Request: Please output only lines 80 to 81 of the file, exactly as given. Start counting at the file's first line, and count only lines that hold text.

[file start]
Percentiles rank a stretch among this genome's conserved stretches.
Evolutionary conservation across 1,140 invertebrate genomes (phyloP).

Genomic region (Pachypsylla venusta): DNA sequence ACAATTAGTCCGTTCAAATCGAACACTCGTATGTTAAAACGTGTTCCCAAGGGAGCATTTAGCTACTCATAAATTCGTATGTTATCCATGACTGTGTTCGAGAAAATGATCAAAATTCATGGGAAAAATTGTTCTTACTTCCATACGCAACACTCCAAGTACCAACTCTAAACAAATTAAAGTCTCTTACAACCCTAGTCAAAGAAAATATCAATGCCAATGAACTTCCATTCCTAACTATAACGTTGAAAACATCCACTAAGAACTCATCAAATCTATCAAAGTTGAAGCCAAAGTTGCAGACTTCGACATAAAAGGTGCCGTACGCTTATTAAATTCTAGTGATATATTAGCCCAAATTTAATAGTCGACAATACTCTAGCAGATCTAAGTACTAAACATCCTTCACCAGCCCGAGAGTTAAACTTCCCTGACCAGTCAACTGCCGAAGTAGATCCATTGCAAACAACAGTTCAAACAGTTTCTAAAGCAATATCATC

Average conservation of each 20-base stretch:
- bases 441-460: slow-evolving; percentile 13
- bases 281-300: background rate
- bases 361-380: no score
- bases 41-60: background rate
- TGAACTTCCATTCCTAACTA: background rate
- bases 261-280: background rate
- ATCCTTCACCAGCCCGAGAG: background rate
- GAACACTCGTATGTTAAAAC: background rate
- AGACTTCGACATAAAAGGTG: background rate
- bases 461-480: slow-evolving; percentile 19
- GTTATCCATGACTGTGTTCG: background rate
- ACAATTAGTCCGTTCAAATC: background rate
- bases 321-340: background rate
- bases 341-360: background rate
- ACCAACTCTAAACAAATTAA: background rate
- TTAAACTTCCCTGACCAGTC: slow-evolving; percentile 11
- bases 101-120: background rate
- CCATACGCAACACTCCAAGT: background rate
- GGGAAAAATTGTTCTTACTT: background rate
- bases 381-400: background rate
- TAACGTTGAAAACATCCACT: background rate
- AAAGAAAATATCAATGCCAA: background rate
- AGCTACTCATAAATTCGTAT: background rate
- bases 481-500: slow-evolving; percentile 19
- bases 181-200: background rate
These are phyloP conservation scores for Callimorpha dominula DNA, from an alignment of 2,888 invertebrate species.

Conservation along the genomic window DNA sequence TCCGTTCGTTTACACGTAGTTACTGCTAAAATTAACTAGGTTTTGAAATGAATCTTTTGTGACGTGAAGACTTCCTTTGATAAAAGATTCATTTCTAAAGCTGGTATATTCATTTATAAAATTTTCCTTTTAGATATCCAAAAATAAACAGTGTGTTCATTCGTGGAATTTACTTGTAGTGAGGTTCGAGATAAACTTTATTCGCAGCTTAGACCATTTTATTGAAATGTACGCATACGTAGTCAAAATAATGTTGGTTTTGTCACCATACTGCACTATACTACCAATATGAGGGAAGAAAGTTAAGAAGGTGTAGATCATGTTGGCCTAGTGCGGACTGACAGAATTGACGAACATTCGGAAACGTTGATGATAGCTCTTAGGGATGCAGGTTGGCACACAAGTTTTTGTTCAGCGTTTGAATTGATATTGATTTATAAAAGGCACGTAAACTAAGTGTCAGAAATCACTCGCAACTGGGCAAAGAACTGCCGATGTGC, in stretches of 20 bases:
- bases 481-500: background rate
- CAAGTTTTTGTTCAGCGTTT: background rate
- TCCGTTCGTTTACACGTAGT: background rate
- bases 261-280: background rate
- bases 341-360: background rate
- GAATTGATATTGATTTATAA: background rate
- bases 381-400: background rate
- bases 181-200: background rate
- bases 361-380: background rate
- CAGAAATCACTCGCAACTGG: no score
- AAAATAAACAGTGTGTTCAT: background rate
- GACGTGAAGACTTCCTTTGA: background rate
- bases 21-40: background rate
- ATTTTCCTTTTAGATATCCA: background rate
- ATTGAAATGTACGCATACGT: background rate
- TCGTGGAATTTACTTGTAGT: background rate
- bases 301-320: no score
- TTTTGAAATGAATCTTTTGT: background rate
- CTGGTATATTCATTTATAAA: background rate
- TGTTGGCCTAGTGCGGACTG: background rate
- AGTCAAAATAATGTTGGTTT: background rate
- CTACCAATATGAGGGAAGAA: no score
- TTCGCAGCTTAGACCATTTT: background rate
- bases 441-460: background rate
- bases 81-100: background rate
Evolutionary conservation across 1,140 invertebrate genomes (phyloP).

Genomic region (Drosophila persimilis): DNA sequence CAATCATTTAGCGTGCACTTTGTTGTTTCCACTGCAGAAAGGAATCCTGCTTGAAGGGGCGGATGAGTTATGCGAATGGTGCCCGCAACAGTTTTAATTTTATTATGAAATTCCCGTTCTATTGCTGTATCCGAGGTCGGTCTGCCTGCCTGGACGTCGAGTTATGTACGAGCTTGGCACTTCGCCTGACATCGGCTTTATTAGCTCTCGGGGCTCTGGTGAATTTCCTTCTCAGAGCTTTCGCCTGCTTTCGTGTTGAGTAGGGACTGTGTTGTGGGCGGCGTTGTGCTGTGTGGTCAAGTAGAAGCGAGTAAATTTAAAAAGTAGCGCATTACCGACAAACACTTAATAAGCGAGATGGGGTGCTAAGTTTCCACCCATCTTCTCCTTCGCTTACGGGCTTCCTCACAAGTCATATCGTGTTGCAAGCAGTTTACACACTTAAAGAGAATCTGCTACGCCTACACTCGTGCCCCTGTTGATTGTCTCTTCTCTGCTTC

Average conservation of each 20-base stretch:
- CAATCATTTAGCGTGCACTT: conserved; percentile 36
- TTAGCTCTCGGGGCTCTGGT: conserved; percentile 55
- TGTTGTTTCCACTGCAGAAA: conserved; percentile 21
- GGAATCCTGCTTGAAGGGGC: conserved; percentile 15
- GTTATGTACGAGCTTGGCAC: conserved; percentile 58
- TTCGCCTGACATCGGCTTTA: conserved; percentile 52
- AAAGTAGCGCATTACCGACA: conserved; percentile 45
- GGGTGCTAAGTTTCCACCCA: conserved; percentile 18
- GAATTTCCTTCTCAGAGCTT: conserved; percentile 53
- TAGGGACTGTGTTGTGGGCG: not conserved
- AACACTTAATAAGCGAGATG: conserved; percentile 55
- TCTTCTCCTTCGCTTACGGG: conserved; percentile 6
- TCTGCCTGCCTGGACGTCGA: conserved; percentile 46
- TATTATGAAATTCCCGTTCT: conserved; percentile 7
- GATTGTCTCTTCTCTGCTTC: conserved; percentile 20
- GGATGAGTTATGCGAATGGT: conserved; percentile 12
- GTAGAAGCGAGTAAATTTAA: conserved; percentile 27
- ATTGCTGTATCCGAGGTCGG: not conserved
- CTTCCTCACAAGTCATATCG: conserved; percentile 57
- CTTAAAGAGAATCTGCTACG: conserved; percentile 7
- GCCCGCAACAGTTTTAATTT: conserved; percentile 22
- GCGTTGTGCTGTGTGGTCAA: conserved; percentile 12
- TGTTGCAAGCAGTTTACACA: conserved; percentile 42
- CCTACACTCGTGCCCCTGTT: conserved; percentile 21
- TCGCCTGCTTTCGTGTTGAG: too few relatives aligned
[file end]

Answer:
- GCCCGCAACAGTTTTAATTT: conserved; percentile 22
- GCGTTGTGCTGTGTGGTCAA: conserved; percentile 12